While European operators are successfully using smartphones and tablets to boost their average revenue per user for data, this growth is failing to compensate for the ongoing decline in mobile voice revenues, according to a new report from the research firm Wireless Intelligence.
The study covers mobile operators in 27 EU countries and claims blended mobile ARPUs have fallen by 20 per cent over the last three years, declining, on average, from €25 in 2007 to €20 in 2010. The research firm maintains that this reduction in voice ARPU is due to the downward trend in the average per-minute price for voice calls from €0.16 to €0.14 over the last three years.
Meanwhile, data revenues, including messaging, rose by an average of only €1 over the last three years to about €6. Of note, within this number mobile data ARPU doubled to slightly less than €3, but still only accounted for less than 15 per cent of total ARPU.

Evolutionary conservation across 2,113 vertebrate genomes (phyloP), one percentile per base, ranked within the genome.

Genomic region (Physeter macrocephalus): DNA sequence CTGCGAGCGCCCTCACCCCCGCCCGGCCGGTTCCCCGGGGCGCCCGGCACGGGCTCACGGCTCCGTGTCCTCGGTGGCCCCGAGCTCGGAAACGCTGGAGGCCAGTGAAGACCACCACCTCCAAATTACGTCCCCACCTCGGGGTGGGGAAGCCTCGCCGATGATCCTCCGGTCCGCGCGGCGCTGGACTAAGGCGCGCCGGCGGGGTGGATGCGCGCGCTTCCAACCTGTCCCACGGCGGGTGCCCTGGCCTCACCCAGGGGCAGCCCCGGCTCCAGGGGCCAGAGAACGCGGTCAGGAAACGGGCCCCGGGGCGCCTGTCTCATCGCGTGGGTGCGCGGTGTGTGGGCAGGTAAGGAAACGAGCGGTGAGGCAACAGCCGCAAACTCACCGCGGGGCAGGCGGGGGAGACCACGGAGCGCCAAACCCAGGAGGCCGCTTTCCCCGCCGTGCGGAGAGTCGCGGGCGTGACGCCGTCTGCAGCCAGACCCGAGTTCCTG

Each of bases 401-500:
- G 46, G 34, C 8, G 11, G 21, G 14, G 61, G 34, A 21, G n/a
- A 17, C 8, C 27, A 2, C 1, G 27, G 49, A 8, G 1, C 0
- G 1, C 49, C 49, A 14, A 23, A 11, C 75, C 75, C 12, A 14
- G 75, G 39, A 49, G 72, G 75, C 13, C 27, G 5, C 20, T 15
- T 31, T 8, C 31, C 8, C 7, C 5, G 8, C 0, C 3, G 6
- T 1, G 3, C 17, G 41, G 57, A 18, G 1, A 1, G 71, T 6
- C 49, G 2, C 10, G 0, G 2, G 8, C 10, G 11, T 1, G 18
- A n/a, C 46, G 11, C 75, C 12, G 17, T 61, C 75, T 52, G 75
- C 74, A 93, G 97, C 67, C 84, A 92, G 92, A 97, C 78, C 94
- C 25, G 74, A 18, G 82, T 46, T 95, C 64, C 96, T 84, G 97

While some of the larger operators are starting to move towards balancing their declining voice ARPUs with improved data revenues, they remain the exception. One example of an operator that has turned the corner is Vodafone UK, which has boosted total data revenues to £314 million in the 2009-2010 period, fully balancing the fall in voice revenues of £262 million.
However, this performance stands in stark contrast to Japan where SoftBank, the country's third-largest operator, claims to have become the first operator in the world to generate more revenue from non-voice services than voice.
- see this Wireless Intelligence article
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